I was happy that, during our Listening Session, so many noted that Holy Family School is one of the great strengths of our parish. We have an excellent principal and staff which has been quite stable the past few years, a fact for which I am grateful since it takes time for students and parents to get used to teachers and administration. I was pleased by the wonderful turnout on Wednesday (Jan 30) for the Family Lunch Day. Between two and three hundred parents and grandparents (not to mention uncles, aunts and other assorted relatives) attended the lunch. It required two sessions to seat everyone. I am impressed by parent’s commitment to their children and our parish school. This Sunday Mr. Stephen Morissette, principal of Holy Family School, will be speaking at all Masses.

Another parish strength noted during the Listening Session was Eucharistic Adoration. Unfortunately, on account of the snow last Sunday, many did not get the opportunity to sign up. You can still do so this Sunday but filling out one of the cards available in the pews or at the church entrances.

Also cards are still available to subscribe to the Catholic Northwest Progress. It costs less than 50 cents an issue to subscribe to our Archdiocesan weekly. The Progress is one of the principal means Archbishop Brunett uses to communicate with the faithful in the Archdiocese. It also contains world, national and local news that you need to know. I encourage you to take one of the cards, fill it out and place it in the mail.

As you know, I am convinced of the importance of reading Catholic literature. St. Paul tells us to be transformed by the renewal of our minds. (Romans 12:1) If all we expose ourselves to is the secular media, our minds will become secularized, that is, focused on this world alone. Moreover, newspapers, television, magazines, etc. tend to often attack the faith in subtle or overt ways. Young people and children are especially vulnerable to this kind of manipulation from the media. One way to counteract the constant distortion of Christian history and doctrine is by having Catholic literature available in ones home.

Our parish bookrack has some new pamphlets regarding the Catholic faith. They cover issues such as evolution, infant baptism, devotion to Mary and the saints, purgatory, the real presence, “rapture,” papacy, church structure, what one must do to be saved, etc. A booklet which addresses these kinds of questions in a very concise and readable manner is Pillar of Fire, Pillar of Truth, You can take a copy from the pamphlet rack – although I ask you to please place one dollar in a collection box to cover its cost. Pillar of Fire is published by Catholic Answers which also has a wonderful website (http://catholic.com) dealing with almost all the major questions regarding Catholic belief and practice.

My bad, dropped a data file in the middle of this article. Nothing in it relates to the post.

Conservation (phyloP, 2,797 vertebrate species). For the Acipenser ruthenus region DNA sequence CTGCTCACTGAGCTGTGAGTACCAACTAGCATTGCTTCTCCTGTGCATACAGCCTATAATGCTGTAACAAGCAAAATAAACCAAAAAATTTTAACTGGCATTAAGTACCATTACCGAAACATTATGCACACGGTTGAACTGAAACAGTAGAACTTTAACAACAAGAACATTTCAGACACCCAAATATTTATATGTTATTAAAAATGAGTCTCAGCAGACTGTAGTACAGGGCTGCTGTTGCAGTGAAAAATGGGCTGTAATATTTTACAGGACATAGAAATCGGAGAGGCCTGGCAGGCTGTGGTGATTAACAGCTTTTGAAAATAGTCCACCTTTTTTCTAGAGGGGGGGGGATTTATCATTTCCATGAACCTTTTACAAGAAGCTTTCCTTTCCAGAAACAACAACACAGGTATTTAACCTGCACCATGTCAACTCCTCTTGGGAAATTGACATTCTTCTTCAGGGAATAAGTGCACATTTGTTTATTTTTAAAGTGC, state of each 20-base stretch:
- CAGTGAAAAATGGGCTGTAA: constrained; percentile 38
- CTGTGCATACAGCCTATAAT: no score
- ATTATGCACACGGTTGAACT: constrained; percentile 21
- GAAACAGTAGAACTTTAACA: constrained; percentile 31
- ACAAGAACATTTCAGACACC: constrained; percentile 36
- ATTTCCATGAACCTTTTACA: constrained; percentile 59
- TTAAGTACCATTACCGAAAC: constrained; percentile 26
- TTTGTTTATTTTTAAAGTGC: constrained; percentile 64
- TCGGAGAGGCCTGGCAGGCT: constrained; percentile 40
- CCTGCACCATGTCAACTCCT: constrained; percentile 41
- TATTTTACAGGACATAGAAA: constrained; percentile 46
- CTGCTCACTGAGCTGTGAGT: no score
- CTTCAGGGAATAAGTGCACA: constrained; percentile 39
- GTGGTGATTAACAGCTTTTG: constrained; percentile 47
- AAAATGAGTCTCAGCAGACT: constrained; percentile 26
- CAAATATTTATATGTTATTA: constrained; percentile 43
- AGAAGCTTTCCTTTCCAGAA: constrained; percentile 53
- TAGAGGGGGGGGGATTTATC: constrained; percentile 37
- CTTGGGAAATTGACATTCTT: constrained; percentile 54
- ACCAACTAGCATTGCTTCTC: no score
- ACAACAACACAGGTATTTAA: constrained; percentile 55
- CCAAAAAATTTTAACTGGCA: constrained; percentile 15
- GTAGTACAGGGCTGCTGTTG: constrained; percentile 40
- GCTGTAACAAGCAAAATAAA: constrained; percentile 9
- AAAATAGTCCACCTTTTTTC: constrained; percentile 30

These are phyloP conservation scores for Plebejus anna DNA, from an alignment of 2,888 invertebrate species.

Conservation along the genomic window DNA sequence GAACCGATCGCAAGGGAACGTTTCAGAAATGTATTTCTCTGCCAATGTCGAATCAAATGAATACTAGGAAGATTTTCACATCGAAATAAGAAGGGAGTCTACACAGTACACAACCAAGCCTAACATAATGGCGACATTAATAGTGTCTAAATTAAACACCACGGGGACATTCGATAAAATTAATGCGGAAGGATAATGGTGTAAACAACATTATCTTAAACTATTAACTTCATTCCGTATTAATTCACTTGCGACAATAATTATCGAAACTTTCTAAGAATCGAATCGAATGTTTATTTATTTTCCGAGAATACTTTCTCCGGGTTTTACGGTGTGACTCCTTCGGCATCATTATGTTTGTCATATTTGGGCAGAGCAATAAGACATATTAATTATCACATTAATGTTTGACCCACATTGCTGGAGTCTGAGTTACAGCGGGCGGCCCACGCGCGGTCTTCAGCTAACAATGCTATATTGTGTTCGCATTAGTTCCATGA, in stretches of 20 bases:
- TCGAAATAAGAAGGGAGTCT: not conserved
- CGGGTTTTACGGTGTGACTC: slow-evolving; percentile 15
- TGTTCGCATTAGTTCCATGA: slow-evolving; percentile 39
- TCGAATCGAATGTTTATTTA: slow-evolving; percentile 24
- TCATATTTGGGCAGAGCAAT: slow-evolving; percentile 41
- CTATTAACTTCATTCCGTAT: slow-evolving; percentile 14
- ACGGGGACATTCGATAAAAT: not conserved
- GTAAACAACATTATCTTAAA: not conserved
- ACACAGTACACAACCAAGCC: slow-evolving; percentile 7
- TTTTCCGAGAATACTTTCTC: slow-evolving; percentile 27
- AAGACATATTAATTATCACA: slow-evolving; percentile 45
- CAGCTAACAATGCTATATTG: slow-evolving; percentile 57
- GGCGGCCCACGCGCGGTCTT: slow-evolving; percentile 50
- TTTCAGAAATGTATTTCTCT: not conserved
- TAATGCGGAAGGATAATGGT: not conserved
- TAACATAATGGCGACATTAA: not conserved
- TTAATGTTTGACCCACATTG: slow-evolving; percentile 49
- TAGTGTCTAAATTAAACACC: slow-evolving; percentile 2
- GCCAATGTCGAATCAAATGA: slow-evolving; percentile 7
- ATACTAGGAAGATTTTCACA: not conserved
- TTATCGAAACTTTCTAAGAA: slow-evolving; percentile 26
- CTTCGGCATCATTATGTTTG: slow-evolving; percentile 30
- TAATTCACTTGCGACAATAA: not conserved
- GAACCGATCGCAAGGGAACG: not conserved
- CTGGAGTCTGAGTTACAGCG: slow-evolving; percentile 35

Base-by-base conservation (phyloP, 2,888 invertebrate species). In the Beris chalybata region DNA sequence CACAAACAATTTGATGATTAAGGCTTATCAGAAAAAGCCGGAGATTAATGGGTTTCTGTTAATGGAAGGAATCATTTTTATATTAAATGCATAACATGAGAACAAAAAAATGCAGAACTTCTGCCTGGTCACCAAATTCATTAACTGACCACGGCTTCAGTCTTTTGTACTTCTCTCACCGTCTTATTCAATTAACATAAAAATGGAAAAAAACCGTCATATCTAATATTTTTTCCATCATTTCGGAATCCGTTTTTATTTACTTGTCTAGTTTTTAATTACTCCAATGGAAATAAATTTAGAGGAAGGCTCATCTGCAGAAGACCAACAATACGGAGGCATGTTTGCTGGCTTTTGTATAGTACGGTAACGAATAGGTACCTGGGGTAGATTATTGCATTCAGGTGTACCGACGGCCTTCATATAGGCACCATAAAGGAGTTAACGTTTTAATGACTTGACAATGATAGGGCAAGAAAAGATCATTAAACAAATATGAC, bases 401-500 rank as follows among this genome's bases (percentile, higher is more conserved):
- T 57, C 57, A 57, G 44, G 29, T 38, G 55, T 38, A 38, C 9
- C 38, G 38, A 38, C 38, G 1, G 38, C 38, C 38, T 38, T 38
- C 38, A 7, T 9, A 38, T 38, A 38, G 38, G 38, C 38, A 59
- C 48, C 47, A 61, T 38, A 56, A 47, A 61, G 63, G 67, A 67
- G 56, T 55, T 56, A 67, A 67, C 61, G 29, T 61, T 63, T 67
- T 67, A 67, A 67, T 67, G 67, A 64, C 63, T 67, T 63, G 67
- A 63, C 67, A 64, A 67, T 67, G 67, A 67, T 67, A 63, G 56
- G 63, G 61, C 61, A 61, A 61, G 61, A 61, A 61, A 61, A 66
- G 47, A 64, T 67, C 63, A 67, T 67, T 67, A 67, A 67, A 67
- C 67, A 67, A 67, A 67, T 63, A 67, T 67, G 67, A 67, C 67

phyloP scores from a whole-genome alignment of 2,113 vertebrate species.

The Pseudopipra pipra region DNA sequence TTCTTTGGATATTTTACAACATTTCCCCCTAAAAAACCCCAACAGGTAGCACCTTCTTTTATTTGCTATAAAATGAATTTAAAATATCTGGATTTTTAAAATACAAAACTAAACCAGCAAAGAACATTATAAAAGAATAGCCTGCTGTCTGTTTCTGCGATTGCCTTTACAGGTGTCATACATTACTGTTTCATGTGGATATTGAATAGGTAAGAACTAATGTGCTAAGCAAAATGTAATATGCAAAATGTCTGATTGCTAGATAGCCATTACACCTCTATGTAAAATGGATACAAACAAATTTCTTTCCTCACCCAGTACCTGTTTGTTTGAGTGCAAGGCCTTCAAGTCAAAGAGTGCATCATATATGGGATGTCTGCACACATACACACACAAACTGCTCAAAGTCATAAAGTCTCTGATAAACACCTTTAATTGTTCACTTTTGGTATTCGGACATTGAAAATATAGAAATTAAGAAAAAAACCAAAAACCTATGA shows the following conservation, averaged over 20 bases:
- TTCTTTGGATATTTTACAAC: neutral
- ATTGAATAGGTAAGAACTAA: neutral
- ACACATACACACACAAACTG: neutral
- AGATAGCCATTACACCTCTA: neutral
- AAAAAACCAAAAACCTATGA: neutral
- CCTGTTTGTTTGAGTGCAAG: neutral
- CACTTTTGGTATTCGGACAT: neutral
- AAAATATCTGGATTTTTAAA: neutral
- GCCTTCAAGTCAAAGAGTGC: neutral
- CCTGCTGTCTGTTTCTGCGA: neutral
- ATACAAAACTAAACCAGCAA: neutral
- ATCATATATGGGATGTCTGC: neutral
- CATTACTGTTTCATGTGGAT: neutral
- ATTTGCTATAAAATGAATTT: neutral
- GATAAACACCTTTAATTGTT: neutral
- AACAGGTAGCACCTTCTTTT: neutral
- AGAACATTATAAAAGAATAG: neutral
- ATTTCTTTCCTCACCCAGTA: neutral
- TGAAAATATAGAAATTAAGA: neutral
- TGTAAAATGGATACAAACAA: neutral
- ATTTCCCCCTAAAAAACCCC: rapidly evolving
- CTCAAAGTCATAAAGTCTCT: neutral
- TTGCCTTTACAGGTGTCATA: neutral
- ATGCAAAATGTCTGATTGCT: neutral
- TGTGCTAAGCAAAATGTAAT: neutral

This Thursday (Feb. 6) is First Thursday of February. Although Fr. Ramon Velasco will be involved in the pre-pastors training program of the Archdiocese, Fr. Adrian and I will be available for confession from 4 to 8 p.m. Please take advantage of this pre-Lenten opportunity.

Also St. Mark’s Parish in Shoreline is featuring An Evening With Rebecca Kiessling February 9th, 7:00p.m.Rebecca Kiessling is a semi-retired Christian attorney who now focuses all her legal efforts in the fight against abortion. She has litigated numerous high-profile cases, fighting for women’s rights as well as the rights of the unborn children. She has been interviewed on international, national and local television and radio programs, including appearances on ABC’s Good Morning America, CNN’s Talk Back Live and CBS News. Rebecca’s heart for and connection with unborn children is born out of her own life experiences. Adopted and raised by a Jewish family, Rebecca learned at age eighteen that she was the unwanted child of a serial rapist and one of his victims. When Rebecca first met her birth mother, she was confronted with the horrible news that had abortions been legal at the time of her conception, she would have been aborted. Please join us and hear more about Rebecca’s incredible story. You will have the opportunity to meet the “exception” to abortion that so many individuals are willing to accept. During her poignant talk, Rebecca will address the question…Did I deserve to die? Rebecca's incredible story has been featured on the nationally-syndicated news program, Extra and in Glamour's "My Father Was a Rapist" (Aug, 1999).

Final note: a great way of supporting Holy Family School and parish is by purchasing SCRIP. Please use the SCRIP order form in this Sunday’s bulletin. As you can see, it costs you no more and a percentage of your purchases will benefit Holy Family.